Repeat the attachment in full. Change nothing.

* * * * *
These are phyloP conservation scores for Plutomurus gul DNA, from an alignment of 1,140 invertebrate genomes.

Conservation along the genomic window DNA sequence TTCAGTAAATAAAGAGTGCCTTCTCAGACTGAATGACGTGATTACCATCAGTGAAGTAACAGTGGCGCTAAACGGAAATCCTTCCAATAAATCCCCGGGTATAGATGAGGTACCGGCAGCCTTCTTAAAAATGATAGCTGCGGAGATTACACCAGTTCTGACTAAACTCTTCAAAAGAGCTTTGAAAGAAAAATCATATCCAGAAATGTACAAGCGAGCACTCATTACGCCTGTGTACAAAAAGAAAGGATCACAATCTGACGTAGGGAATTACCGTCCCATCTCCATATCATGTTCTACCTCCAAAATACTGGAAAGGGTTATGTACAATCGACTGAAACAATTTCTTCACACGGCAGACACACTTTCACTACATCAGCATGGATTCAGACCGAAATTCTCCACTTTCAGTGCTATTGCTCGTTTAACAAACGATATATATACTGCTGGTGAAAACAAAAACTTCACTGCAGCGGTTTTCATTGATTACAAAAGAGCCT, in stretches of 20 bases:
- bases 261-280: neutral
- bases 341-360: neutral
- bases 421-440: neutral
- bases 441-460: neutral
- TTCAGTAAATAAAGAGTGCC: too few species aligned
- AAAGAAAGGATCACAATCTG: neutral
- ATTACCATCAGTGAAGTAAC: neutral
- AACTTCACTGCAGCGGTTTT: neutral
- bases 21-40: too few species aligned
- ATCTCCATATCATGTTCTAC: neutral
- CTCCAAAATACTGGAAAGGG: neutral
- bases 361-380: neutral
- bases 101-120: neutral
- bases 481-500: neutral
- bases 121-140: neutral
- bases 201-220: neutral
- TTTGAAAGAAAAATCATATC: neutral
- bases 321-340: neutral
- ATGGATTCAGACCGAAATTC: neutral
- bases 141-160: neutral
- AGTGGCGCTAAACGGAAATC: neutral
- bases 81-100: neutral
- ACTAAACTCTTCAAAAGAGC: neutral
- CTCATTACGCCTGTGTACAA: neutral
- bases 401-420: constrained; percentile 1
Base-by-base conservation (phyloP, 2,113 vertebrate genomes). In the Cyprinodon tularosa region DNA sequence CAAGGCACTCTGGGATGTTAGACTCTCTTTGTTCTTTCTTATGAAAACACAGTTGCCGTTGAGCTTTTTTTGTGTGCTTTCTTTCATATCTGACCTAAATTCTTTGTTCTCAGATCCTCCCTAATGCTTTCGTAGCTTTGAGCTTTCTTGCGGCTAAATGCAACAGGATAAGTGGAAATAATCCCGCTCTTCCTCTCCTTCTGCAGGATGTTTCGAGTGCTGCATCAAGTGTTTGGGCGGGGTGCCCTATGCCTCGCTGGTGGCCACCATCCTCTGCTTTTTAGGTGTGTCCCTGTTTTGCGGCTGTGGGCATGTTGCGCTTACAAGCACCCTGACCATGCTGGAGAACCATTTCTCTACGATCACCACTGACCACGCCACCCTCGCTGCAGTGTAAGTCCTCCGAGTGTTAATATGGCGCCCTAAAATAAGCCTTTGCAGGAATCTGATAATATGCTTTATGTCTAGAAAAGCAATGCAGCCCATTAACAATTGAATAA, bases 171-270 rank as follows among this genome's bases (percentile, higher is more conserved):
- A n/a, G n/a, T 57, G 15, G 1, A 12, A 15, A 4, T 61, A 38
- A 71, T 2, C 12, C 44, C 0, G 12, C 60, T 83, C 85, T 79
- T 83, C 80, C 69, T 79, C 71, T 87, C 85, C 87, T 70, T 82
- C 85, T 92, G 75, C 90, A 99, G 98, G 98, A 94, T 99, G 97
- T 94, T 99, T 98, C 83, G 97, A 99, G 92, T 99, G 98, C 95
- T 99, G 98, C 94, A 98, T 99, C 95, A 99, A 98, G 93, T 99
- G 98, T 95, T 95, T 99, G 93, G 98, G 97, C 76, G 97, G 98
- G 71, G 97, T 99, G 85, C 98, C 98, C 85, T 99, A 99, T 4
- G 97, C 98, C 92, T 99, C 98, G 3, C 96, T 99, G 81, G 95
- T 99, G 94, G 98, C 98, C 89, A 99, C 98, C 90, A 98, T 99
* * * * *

These are phyloP conservation scores for Plutomurus gul DNA, from an alignment of 1,140 invertebrate genomes.

Conservation along the genomic window DNA sequence TTCAGTAAATAAAGAGTGCCTTCTCAGACTGAATGACGTGATTACCATCAGTGAAGTAACAGTGGCGCTAAACGGAAATCCTTCCAATAAATCCCCGGGTATAGATGAGGTACCGGCAGCCTTCTTAAAAATGATAGCTGCGGAGATTACACCAGTTCTGACTAAACTCTTCAAAAGAGCTTTGAAAGAAAAATCATATCCAGAAATGTACAAGCGAGCACTCATTACGCCTGTGTACAAAAAGAAAGGATCACAATCTGACGTAGGGAATTACCGTCCCATCTCCATATCATGTTCTACCTCCAAAATACTGGAAAGGGTTATGTACAATCGACTGAAACAATTTCTTCACACGGCAGACACACTTTCACTACATCAGCATGGATTCAGACCGAAATTCTCCACTTTCAGTGCTATTGCTCGTTTAACAAACGATATATATACTGCTGGTGAAAACAAAAACTTCACTGCAGCGGTTTTCATTGATTACAAAAGAGCCT, in stretches of 20 bases:
- bases 261-280: neutral
- bases 341-360: neutral
- bases 421-440: neutral
- bases 441-460: neutral
- TTCAGTAAATAAAGAGTGCC: too few species aligned
- AAAGAAAGGATCACAATCTG: neutral
- ATTACCATCAGTGAAGTAAC: neutral
- AACTTCACTGCAGCGGTTTT: neutral
- bases 21-40: too few species aligned
- ATCTCCATATCATGTTCTAC: neutral
- CTCCAAAATACTGGAAAGGG: neutral
- bases 361-380: neutral
- bases 101-120: neutral
- bases 481-500: neutral
- bases 121-140: neutral
- bases 201-220: neutral
- TTTGAAAGAAAAATCATATC: neutral
- bases 321-340: neutral
- ATGGATTCAGACCGAAATTC: neutral
- bases 141-160: neutral
- AGTGGCGCTAAACGGAAATC: neutral
- bases 81-100: neutral
- ACTAAACTCTTCAAAAGAGC: neutral
- CTCATTACGCCTGTGTACAA: neutral
- bases 401-420: constrained; percentile 1
Base-by-base conservation (phyloP, 2,113 vertebrate genomes). In the Cyprinodon tularosa region DNA sequence CAAGGCACTCTGGGATGTTAGACTCTCTTTGTTCTTTCTTATGAAAACACAGTTGCCGTTGAGCTTTTTTTGTGTGCTTTCTTTCATATCTGACCTAAATTCTTTGTTCTCAGATCCTCCCTAATGCTTTCGTAGCTTTGAGCTTTCTTGCGGCTAAATGCAACAGGATAAGTGGAAATAATCCCGCTCTTCCTCTCCTTCTGCAGGATGTTTCGAGTGCTGCATCAAGTGTTTGGGCGGGGTGCCCTATGCCTCGCTGGTGGCCACCATCCTCTGCTTTTTAGGTGTGTCCCTGTTTTGCGGCTGTGGGCATGTTGCGCTTACAAGCACCCTGACCATGCTGGAGAACCATTTCTCTACGATCACCACTGACCACGCCACCCTCGCTGCAGTGTAAGTCCTCCGAGTGTTAATATGGCGCCCTAAAATAAGCCTTTGCAGGAATCTGATAATATGCTTTATGTCTAGAAAAGCAATGCAGCCCATTAACAATTGAATAA, bases 171-270 rank as follows among this genome's bases (percentile, higher is more conserved):
- A n/a, G n/a, T 57, G 15, G 1, A 12, A 15, A 4, T 61, A 38
- A 71, T 2, C 12, C 44, C 0, G 12, C 60, T 83, C 85, T 79
- T 83, C 80, C 69, T 79, C 71, T 87, C 85, C 87, T 70, T 82
- C 85, T 92, G 75, C 90, A 99, G 98, G 98, A 94, T 99, G 97
- T 94, T 99, T 98, C 83, G 97, A 99, G 92, T 99, G 98, C 95
- T 99, G 98, C 94, A 98, T 99, C 95, A 99, A 98, G 93, T 99
- G 98, T 95, T 95, T 99, G 93, G 98, G 97, C 76, G 97, G 98
- G 71, G 97, T 99, G 85, C 98, C 98, C 85, T 99, A 99, T 4
- G 97, C 98, C 92, T 99, C 98, G 3, C 96, T 99, G 81, G 95
- T 99, G 94, G 98, C 98, C 89, A 99, C 98, C 90, A 98, T 99